Improving productivity starts with taking the initiative to look at how effective a company, employee, or method is through performance reviews. Leaders should make a point to regularly examine performance at all levels on a whole, and take into account the results that are being generated.

    Businesses and employees often succumb to inefficiency because they don’t look for a better way, or they lack the proper tools to be effective in the most efficient manner possible.

    Similar to improving a manager or employee’s level of effectiveness, regularly measuring the resources needed to obtain the desired effect will ensure that efficiency is being accounted for. This involves everything from keeping track of inventory and expenses, to how communication is handled within an organization.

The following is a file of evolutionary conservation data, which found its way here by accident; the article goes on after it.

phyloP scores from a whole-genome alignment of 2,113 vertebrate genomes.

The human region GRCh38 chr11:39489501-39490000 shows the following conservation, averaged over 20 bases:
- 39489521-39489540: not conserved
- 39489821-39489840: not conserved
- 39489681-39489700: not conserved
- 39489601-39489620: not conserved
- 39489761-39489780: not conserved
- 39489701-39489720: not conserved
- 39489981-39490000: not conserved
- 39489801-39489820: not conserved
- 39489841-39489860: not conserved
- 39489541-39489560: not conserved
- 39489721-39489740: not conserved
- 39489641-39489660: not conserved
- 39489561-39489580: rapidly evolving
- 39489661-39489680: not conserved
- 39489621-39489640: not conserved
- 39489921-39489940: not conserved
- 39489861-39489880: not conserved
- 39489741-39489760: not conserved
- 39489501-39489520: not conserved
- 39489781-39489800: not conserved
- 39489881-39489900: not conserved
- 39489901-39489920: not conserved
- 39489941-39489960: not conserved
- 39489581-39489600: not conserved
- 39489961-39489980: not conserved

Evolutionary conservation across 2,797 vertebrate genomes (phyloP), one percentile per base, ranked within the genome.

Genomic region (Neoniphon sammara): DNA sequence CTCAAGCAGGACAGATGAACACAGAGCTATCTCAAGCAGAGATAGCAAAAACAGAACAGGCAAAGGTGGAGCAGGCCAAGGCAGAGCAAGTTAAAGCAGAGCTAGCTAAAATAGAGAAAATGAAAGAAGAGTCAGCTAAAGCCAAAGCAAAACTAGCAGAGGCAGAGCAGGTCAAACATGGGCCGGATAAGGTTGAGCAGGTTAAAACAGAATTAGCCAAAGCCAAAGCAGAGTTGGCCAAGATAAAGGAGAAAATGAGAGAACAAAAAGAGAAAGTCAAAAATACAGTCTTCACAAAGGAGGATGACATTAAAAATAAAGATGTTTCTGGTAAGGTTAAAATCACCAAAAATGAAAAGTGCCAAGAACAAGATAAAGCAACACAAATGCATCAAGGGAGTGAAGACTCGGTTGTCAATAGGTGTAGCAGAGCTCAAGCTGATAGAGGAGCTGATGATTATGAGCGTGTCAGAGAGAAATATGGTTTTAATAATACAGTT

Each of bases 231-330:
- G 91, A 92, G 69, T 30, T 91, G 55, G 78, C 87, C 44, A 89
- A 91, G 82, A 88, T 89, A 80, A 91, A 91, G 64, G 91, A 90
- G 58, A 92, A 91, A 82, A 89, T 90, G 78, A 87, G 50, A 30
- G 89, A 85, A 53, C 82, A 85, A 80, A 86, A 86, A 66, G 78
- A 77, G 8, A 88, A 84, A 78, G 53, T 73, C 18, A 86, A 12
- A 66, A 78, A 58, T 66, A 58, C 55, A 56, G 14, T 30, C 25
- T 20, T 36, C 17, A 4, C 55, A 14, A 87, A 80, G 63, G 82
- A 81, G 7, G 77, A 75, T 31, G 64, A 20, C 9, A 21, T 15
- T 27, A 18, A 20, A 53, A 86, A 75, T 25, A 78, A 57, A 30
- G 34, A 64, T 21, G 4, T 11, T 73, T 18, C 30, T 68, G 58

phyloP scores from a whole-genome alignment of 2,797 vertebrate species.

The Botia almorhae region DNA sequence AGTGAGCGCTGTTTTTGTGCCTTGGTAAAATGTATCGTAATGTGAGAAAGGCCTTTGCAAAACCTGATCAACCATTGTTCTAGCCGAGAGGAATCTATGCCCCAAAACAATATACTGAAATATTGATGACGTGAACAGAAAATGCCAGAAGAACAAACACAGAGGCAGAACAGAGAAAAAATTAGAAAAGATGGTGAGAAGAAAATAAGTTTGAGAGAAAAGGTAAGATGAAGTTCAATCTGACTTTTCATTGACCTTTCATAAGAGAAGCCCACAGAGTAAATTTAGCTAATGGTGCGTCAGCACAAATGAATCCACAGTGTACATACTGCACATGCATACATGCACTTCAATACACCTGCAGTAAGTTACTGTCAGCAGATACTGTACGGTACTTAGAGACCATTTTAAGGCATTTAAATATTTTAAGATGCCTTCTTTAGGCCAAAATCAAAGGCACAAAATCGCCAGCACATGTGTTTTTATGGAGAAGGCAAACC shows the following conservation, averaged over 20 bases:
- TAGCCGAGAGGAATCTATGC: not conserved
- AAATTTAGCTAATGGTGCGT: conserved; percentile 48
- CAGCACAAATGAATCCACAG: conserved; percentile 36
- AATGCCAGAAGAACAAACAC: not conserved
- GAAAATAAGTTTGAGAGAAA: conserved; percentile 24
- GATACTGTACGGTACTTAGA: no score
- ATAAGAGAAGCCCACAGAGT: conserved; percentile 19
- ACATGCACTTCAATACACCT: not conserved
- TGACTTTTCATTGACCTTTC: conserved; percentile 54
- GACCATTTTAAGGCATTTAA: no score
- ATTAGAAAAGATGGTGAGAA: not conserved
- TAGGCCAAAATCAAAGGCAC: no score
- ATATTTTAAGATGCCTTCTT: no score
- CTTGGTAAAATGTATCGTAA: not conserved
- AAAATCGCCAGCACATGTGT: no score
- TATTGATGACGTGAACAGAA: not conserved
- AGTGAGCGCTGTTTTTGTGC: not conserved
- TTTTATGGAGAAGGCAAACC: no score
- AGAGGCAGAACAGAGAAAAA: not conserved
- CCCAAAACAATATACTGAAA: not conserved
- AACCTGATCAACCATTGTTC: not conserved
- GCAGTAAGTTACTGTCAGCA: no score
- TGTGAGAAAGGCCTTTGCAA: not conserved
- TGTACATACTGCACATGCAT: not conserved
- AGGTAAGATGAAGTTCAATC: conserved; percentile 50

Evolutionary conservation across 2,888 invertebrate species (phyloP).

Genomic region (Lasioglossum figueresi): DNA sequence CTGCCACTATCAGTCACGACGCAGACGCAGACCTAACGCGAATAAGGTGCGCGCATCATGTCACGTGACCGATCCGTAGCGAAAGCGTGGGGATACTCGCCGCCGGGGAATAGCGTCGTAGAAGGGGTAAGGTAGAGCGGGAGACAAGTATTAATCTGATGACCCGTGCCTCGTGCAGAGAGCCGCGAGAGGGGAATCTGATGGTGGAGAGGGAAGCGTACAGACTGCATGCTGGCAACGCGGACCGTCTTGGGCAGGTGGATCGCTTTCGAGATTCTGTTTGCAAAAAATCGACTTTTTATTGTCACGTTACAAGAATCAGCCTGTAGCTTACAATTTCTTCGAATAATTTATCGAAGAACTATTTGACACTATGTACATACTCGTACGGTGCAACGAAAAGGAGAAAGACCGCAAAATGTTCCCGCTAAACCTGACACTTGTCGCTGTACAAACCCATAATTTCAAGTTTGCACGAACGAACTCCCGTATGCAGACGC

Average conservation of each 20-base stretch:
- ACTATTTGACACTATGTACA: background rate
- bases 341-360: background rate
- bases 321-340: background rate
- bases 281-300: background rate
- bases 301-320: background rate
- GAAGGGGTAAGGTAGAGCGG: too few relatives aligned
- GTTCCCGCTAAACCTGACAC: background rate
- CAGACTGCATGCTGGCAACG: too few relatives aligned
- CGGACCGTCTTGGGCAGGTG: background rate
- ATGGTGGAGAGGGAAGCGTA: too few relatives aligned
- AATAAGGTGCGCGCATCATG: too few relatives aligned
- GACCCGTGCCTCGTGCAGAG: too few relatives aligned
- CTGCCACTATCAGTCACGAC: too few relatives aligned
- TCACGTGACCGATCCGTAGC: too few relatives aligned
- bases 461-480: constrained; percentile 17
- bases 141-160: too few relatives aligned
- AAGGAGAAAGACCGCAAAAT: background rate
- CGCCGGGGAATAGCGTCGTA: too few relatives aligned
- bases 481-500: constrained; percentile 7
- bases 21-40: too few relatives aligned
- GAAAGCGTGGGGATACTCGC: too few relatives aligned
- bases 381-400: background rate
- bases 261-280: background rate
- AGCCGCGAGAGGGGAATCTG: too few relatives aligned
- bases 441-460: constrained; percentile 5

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    By putting in place a baseline value for key metrics and checking them once changes have been made, a company will have a much better idea of the results they’re generating.

    It’s no doubt a step-by-step process. By making concentrated efforts, weakness can be identified and rectified sooner rather than later when the damage is already done.

    Bottom Line

    Understanding the differences between being effective vs efficient is key when it comes to maximizing productivity. It’s simply working smart so that the intended results are achieved in the best way possible. Finding the optimal balance should be the ultimate goal for employees and businesses:

    • Take the steps that result in meeting the solution.
    • Review the process and figure out how to do it better.
    • Repeat the process with what has been learned in a more efficient manner.

    And just like that, effective and efficient productivity is maximized.

    More on How to Improve Productivity

    Featured photo credit: Tim van der Kuip via unsplash.com

    Reference

    [1] Merriam-Webster: effective and efficient
    [2] Mind Tools: Being Effective at Work
    [3] Inc.: 8 Things Really Efficient People Do